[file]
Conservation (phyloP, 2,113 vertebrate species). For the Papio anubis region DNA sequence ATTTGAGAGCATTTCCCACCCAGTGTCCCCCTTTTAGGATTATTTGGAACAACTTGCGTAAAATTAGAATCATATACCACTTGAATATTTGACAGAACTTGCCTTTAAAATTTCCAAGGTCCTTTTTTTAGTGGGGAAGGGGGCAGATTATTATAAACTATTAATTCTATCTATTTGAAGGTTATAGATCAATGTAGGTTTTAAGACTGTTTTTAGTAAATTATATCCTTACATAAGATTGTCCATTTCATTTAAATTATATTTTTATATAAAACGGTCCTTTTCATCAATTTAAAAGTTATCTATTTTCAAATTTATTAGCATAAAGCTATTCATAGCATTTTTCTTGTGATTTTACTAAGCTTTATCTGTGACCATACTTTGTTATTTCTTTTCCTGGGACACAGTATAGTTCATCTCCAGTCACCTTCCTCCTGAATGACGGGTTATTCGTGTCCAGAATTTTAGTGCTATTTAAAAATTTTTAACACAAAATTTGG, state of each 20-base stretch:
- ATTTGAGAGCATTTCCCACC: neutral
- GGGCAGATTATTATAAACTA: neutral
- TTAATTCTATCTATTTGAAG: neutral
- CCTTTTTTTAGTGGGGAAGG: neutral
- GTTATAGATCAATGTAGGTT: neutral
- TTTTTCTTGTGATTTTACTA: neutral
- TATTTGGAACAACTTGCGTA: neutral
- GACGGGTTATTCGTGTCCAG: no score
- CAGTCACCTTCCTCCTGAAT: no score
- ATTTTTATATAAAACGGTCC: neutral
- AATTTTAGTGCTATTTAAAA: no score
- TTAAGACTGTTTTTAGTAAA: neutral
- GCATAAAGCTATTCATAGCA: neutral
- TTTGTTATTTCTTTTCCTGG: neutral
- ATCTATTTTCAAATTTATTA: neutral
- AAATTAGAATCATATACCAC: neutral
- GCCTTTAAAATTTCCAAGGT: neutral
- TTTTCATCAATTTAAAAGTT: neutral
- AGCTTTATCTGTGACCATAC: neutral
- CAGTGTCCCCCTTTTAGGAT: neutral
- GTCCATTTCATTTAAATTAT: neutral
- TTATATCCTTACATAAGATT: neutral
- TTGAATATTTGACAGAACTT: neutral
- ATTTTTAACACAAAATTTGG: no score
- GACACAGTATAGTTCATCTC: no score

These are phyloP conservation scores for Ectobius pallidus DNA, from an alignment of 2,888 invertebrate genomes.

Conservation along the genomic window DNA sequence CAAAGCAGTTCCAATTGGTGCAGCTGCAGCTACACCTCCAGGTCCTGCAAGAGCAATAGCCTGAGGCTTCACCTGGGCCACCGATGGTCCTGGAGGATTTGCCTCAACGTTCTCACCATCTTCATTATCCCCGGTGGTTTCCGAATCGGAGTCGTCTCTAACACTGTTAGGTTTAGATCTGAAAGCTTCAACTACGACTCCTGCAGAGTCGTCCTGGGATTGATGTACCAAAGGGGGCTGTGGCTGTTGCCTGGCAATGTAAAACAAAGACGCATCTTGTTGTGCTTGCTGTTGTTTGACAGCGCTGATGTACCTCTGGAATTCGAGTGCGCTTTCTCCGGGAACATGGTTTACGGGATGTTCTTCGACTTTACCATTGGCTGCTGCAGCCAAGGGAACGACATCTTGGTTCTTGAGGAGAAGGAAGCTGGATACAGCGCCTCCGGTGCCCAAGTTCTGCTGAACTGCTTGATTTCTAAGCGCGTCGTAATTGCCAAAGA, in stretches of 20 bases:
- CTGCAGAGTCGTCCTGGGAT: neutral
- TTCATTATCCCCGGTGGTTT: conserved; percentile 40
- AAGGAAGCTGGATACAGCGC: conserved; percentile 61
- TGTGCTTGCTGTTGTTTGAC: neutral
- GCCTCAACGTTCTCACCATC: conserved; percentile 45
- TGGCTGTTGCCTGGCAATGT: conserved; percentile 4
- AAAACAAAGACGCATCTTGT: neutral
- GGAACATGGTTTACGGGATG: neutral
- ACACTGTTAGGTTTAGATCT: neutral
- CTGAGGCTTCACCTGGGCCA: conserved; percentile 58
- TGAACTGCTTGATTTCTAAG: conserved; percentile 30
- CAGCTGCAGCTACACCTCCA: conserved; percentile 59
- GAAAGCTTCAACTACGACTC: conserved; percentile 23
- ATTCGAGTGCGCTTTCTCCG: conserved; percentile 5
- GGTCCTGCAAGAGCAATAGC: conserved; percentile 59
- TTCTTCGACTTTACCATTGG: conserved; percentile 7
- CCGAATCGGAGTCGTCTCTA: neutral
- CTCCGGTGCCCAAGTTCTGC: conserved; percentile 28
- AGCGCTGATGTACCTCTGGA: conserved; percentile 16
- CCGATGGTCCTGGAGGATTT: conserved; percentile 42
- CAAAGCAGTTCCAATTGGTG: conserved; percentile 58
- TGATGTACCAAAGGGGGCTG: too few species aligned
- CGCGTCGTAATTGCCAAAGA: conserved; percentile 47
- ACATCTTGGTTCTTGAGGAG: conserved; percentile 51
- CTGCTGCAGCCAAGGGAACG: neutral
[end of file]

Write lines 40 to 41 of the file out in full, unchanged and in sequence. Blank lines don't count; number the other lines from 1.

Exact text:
- CAGCTGCAGCTACACCTCCA: conserved; percentile 59
- GAAAGCTTCAACTACGACTC: conserved; percentile 23